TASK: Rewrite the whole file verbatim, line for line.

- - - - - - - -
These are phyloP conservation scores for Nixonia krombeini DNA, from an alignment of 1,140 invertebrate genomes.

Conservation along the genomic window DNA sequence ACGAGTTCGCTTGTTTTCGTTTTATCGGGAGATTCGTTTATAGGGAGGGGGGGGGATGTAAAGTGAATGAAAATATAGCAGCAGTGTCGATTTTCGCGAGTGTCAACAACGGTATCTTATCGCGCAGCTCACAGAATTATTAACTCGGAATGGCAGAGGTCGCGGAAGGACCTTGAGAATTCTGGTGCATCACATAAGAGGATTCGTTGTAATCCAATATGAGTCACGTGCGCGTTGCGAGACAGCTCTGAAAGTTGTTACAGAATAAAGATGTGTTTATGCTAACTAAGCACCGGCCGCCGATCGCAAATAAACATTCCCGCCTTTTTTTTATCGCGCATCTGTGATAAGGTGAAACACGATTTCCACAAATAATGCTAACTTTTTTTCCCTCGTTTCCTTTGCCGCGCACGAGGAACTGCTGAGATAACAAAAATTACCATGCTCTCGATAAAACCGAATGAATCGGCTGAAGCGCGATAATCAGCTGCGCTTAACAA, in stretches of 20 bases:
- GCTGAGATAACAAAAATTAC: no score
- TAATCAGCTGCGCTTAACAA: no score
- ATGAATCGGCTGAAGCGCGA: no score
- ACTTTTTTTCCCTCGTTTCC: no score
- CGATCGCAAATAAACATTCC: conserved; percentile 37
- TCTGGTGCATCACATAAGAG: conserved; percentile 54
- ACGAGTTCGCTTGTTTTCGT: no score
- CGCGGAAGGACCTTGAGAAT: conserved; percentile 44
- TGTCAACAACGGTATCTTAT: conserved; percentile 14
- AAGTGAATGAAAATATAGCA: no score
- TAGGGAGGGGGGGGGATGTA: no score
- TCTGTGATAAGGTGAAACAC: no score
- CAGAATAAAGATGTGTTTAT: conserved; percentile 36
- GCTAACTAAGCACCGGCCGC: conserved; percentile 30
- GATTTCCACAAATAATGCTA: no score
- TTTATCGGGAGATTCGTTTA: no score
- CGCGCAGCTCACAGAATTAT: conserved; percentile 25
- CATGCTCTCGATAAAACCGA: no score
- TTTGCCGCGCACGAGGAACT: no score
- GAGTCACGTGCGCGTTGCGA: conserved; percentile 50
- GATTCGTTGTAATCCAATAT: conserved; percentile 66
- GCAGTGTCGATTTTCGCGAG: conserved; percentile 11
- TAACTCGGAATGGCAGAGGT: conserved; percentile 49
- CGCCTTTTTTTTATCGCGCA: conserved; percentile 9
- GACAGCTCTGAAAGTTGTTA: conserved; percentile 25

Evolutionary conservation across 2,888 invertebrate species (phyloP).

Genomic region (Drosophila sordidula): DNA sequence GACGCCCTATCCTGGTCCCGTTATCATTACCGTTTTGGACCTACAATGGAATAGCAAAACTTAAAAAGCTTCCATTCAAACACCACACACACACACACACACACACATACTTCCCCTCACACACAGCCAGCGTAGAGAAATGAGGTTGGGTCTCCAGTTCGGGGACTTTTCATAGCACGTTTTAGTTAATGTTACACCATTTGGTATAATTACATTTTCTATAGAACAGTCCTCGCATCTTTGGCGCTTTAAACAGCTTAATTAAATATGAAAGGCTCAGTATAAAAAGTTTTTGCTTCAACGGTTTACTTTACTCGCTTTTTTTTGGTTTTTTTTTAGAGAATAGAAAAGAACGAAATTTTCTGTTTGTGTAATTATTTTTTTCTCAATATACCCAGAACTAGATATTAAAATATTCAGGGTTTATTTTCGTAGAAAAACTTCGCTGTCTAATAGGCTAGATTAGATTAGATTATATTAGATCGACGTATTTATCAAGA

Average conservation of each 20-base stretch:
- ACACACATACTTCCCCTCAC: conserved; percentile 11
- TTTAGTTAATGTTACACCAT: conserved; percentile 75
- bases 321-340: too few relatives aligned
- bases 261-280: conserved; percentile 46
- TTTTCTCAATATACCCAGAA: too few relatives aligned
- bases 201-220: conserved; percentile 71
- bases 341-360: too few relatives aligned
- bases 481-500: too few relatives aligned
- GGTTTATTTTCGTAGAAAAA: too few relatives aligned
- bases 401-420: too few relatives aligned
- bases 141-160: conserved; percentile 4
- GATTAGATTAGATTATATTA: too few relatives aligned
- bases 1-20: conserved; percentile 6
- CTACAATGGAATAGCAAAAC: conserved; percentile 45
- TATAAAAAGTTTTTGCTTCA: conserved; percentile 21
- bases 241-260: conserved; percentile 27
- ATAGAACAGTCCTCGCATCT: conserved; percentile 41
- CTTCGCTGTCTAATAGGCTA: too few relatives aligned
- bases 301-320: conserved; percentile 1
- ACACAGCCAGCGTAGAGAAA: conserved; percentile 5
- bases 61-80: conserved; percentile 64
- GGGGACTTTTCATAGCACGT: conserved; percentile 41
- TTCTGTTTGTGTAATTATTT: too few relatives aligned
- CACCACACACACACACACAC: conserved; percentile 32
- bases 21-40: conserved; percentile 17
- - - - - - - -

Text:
These are phyloP conservation scores for Nixonia krombeini DNA, from an alignment of 1,140 invertebrate genomes.

Conservation along the genomic window DNA sequence ACGAGTTCGCTTGTTTTCGTTTTATCGGGAGATTCGTTTATAGGGAGGGGGGGGGATGTAAAGTGAATGAAAATATAGCAGCAGTGTCGATTTTCGCGAGTGTCAACAACGGTATCTTATCGCGCAGCTCACAGAATTATTAACTCGGAATGGCAGAGGTCGCGGAAGGACCTTGAGAATTCTGGTGCATCACATAAGAGGATTCGTTGTAATCCAATATGAGTCACGTGCGCGTTGCGAGACAGCTCTGAAAGTTGTTACAGAATAAAGATGTGTTTATGCTAACTAAGCACCGGCCGCCGATCGCAAATAAACATTCCCGCCTTTTTTTTATCGCGCATCTGTGATAAGGTGAAACACGATTTCCACAAATAATGCTAACTTTTTTTCCCTCGTTTCCTTTGCCGCGCACGAGGAACTGCTGAGATAACAAAAATTACCATGCTCTCGATAAAACCGAATGAATCGGCTGAAGCGCGATAATCAGCTGCGCTTAACAA, in stretches of 20 bases:
- GCTGAGATAACAAAAATTAC: no score
- TAATCAGCTGCGCTTAACAA: no score
- ATGAATCGGCTGAAGCGCGA: no score
- ACTTTTTTTCCCTCGTTTCC: no score
- CGATCGCAAATAAACATTCC: conserved; percentile 37
- TCTGGTGCATCACATAAGAG: conserved; percentile 54
- ACGAGTTCGCTTGTTTTCGT: no score
- CGCGGAAGGACCTTGAGAAT: conserved; percentile 44
- TGTCAACAACGGTATCTTAT: conserved; percentile 14
- AAGTGAATGAAAATATAGCA: no score
- TAGGGAGGGGGGGGGATGTA: no score
- TCTGTGATAAGGTGAAACAC: no score
- CAGAATAAAGATGTGTTTAT: conserved; percentile 36
- GCTAACTAAGCACCGGCCGC: conserved; percentile 30
- GATTTCCACAAATAATGCTA: no score
- TTTATCGGGAGATTCGTTTA: no score
- CGCGCAGCTCACAGAATTAT: conserved; percentile 25
- CATGCTCTCGATAAAACCGA: no score
- TTTGCCGCGCACGAGGAACT: no score
- GAGTCACGTGCGCGTTGCGA: conserved; percentile 50
- GATTCGTTGTAATCCAATAT: conserved; percentile 66
- GCAGTGTCGATTTTCGCGAG: conserved; percentile 11
- TAACTCGGAATGGCAGAGGT: conserved; percentile 49
- CGCCTTTTTTTTATCGCGCA: conserved; percentile 9
- GACAGCTCTGAAAGTTGTTA: conserved; percentile 25

Evolutionary conservation across 2,888 invertebrate species (phyloP).

Genomic region (Drosophila sordidula): DNA sequence GACGCCCTATCCTGGTCCCGTTATCATTACCGTTTTGGACCTACAATGGAATAGCAAAACTTAAAAAGCTTCCATTCAAACACCACACACACACACACACACACACATACTTCCCCTCACACACAGCCAGCGTAGAGAAATGAGGTTGGGTCTCCAGTTCGGGGACTTTTCATAGCACGTTTTAGTTAATGTTACACCATTTGGTATAATTACATTTTCTATAGAACAGTCCTCGCATCTTTGGCGCTTTAAACAGCTTAATTAAATATGAAAGGCTCAGTATAAAAAGTTTTTGCTTCAACGGTTTACTTTACTCGCTTTTTTTTGGTTTTTTTTTAGAGAATAGAAAAGAACGAAATTTTCTGTTTGTGTAATTATTTTTTTCTCAATATACCCAGAACTAGATATTAAAATATTCAGGGTTTATTTTCGTAGAAAAACTTCGCTGTCTAATAGGCTAGATTAGATTAGATTATATTAGATCGACGTATTTATCAAGA

Average conservation of each 20-base stretch:
- ACACACATACTTCCCCTCAC: conserved; percentile 11
- TTTAGTTAATGTTACACCAT: conserved; percentile 75
- bases 321-340: too few relatives aligned
- bases 261-280: conserved; percentile 46
- TTTTCTCAATATACCCAGAA: too few relatives aligned
- bases 201-220: conserved; percentile 71
- bases 341-360: too few relatives aligned
- bases 481-500: too few relatives aligned
- GGTTTATTTTCGTAGAAAAA: too few relatives aligned
- bases 401-420: too few relatives aligned
- bases 141-160: conserved; percentile 4
- GATTAGATTAGATTATATTA: too few relatives aligned
- bases 1-20: conserved; percentile 6
- CTACAATGGAATAGCAAAAC: conserved; percentile 45
- TATAAAAAGTTTTTGCTTCA: conserved; percentile 21
- bases 241-260: conserved; percentile 27
- ATAGAACAGTCCTCGCATCT: conserved; percentile 41
- CTTCGCTGTCTAATAGGCTA: too few relatives aligned
- bases 301-320: conserved; percentile 1
- ACACAGCCAGCGTAGAGAAA: conserved; percentile 5
- bases 61-80: conserved; percentile 64
- GGGGACTTTTCATAGCACGT: conserved; percentile 41
- TTCTGTTTGTGTAATTATTT: too few relatives aligned
- CACCACACACACACACACAC: conserved; percentile 32
- bases 21-40: conserved; percentile 17